Phillips K.M.,Virginia Polytechnic Institute and State University | Horst R.L.,AMES Inc. | Koszewski N.J.,Iowa State University | Simon R.R.,Cantox Health science International
PLoS ONE | Year: 2012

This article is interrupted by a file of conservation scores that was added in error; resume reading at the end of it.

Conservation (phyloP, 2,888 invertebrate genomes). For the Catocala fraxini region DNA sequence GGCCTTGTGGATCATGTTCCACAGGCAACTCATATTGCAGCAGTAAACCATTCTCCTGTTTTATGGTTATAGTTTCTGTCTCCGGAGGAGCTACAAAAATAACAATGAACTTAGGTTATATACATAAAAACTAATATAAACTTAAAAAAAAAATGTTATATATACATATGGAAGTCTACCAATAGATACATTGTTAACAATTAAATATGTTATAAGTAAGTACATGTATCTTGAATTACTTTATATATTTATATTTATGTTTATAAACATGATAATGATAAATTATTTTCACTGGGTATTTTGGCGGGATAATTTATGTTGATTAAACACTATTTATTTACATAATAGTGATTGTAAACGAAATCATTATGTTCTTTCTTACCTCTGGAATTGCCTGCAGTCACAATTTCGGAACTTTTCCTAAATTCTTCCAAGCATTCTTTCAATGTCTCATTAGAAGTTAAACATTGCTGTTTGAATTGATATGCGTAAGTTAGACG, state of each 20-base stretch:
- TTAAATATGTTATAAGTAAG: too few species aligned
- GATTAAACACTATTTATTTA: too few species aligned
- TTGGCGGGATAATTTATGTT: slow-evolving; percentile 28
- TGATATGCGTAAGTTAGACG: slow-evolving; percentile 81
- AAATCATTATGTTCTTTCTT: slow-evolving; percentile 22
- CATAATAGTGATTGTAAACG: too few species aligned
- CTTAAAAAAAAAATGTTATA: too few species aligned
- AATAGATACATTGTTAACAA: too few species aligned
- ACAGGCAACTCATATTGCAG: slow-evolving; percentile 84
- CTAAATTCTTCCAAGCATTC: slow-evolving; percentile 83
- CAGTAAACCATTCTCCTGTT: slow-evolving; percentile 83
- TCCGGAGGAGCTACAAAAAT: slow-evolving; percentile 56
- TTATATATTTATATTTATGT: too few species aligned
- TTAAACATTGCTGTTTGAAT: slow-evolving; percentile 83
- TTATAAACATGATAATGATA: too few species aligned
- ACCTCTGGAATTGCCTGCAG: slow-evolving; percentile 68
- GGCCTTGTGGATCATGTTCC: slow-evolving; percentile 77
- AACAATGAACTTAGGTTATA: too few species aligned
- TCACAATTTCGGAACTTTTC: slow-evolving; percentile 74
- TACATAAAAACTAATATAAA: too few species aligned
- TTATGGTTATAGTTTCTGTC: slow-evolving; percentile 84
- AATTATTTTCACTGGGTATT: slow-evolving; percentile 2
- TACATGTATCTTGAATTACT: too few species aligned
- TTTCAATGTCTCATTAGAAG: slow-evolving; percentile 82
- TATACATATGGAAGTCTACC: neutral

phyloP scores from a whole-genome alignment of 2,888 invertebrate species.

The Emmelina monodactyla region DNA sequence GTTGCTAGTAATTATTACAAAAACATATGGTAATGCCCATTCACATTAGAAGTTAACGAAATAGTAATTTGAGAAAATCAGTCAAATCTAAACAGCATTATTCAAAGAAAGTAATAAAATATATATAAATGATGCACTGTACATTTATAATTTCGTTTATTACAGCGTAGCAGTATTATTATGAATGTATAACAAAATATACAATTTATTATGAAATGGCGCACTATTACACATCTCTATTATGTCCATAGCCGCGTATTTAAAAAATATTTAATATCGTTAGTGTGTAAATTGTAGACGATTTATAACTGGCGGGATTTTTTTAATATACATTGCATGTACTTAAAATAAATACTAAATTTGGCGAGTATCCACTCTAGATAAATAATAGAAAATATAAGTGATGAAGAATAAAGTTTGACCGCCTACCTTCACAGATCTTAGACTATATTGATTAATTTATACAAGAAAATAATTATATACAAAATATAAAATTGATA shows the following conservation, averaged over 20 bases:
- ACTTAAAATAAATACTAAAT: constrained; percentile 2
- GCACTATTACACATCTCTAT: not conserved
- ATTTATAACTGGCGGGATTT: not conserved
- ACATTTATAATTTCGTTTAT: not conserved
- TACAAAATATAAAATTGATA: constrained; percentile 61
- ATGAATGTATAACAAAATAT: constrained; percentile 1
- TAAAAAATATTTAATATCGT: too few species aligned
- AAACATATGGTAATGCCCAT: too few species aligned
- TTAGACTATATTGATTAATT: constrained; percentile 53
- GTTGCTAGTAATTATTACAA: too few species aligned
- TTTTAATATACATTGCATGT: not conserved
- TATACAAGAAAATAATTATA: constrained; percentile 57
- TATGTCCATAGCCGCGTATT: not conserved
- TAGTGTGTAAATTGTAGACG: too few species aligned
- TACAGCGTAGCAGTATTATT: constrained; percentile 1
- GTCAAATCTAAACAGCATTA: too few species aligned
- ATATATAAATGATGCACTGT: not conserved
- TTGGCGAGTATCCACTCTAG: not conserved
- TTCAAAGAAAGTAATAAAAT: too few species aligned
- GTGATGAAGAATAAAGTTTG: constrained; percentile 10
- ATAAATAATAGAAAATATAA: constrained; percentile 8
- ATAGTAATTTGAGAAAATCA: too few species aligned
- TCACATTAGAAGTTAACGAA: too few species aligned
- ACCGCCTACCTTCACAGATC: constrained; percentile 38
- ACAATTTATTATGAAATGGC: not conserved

An unknown vitamin D compound was observed in the HPLC-UV chromatogram of edible mushrooms in the course of analyzing vitamin D2 as part of a food composition study and confirmed by liquid chromatography-mass spectrometry to be vitamin D4 (22-dihydroergocalciferol). Vitamin D4 was quantified by HPLC with UV detection, with vitamin [3H] itamin D3 as an internal standard. White button, crimini, portabella, enoki, shiitake, maitake, oyster, morel, chanterelle, and UV-treated portabella mushrooms were analyzed, as four composites each of a total of 71 samples from U.S. retail suppliers and producers. Vitamin D4 was present (>0.1 μg/100 g) in a total of 18 composites and in at least one composite of each mushroom type except white button. The level was highest in samples with known UV exposure: vitamin D enhanced portabella, and maitake mushrooms from one supplier (0.2-7.0 and 22.5-35.4 μg/100 g, respectively). Other mushrooms had detectable vitamin D4 in some but not all samples. In one composite of oyster mushrooms the vitamin D4 content was more than twice that of D2 (6.29 vs. 2.59 μg/100 g). Vitamin D4 exceeded 2 μg/100 g in the morel and chanterelle mushroom samples that contained D4, but was undetectable in two morel samples. The vitamin D4 precursor 22,23-dihydroergosterol was found in all composites (4.49-16.5 mg/100 g). Vitamin D4 should be expected to occur in mushrooms exposed to UV light, such as commercially produced vitamin D enhanced products, wild grown mushrooms or other mushrooms receiving incidental exposure. Because vitamin D4 coeluted with D3 in the routine HPLC analysis of vitamin D2 and an alternate mobile phase was necessary for resolution, researchers analyzing vitamin D2 in mushrooms and using D3 as an internal standard should verify that the system will resolve vitamins D3 and D4. © 2012 Phillips et al. Source